8. They do smell great though, you are correct. And the popcorn was always better there for some reason. I also have fond memories of seeing films like Lifeforce & Predator 2 with a packed audience.

  9. My fond memories of seeing Predator came because I went with my dad and brothers at the age of 8 and when I had to use the bathroom, my dad made me go into the men's room because I guess he thought a woman would kidnap me. Ah, nostalgia.

    And yes, popcorn is better there, mostly because (as someone who made it and still has a scar from where I burned my arm on the machine 13 years ago), the secret is a lot more salt and fake butter. A LOT.

  10. Yep, good movie--and pretty amazing for a budget of 1.5 mil(though some places say it's 800K...)

    And about 15 minutes in, some woman's cell phone went off, and it took her(no shit) 60 seconds to turn it off. Amazing...

  11. I wouldn't mind catching one of these new fangled 3-D Films though..I should have gone to see Piranha last year.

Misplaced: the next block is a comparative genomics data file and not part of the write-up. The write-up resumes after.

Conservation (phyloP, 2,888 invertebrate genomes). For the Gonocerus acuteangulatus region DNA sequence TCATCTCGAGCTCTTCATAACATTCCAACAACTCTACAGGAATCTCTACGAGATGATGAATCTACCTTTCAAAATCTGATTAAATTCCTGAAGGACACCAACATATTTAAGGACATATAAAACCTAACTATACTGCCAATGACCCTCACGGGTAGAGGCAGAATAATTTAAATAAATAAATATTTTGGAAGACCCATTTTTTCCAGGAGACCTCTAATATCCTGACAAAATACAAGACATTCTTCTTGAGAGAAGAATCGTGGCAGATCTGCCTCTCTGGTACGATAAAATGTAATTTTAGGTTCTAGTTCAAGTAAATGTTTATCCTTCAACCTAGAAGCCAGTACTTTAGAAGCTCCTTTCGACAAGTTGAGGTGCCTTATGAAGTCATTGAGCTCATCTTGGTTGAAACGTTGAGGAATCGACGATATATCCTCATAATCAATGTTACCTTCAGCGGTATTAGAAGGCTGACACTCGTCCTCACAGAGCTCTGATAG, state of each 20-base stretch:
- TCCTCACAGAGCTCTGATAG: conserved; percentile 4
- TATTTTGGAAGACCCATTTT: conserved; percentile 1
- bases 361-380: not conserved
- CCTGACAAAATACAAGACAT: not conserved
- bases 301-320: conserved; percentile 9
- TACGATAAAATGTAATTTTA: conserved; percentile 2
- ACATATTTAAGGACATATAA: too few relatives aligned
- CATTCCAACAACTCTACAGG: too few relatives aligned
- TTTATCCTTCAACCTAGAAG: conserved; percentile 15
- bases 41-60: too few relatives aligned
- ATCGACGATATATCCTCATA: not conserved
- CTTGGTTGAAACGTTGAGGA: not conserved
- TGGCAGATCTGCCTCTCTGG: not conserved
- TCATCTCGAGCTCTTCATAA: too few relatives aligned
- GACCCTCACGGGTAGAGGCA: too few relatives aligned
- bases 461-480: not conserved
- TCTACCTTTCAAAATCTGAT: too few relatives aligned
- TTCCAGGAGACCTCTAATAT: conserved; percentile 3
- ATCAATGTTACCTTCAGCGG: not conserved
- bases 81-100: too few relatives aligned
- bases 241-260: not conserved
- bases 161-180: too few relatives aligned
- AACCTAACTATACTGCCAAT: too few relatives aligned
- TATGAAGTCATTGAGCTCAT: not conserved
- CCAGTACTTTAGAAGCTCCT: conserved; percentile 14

Also, I will be buying some orville redenbacher popcorn tonight, all this soggy popcorn talk needs to be rewarded.

  12. Eh. Piranha's only real fault was not doing anything worthwhile with 3D. I maintain that the only film I've seen in 3D that used it in an innovative way was Step Up 3D.

    I maintain!

  13. Kangas! Not sure why I never got notification of your comment.

    Anyhoo, Insidious is definitely a film that could be ruined by people not understanding cellular technology, but for me it was worth it to be in a theater of screaming teenagers.

    I had no idea bout the low budget going into the film and I suppose they must have used the majority of it for the final sequence. Personally that's where the film felt a tad cheap, but I don't even know that money was the issue there. Looking forward to the eventual DVD.

  14. Finally saw it! I have to agree with everything you said. Oh, and spent a good half an hour after viewing wondering about these random spirits. Like, did the girl get possessed and kill her family? Too random... Speaking of random, yes, the other children. You're right about them as well.

    Definately effective and entertaining film. Odd... I was thinking what this film would've been like with the peanut gallery soundtrack behind it!

    I'm convinced: we think alike sometimes.

  15. Right? Sure, we disagree on some aspects of horror--Halloween Water, the Nightmare remake--but I'm glad we could unite in this place, this astral projected place.

    Also, you've made me want to rewatch it while playing Peanuts music. So thank you.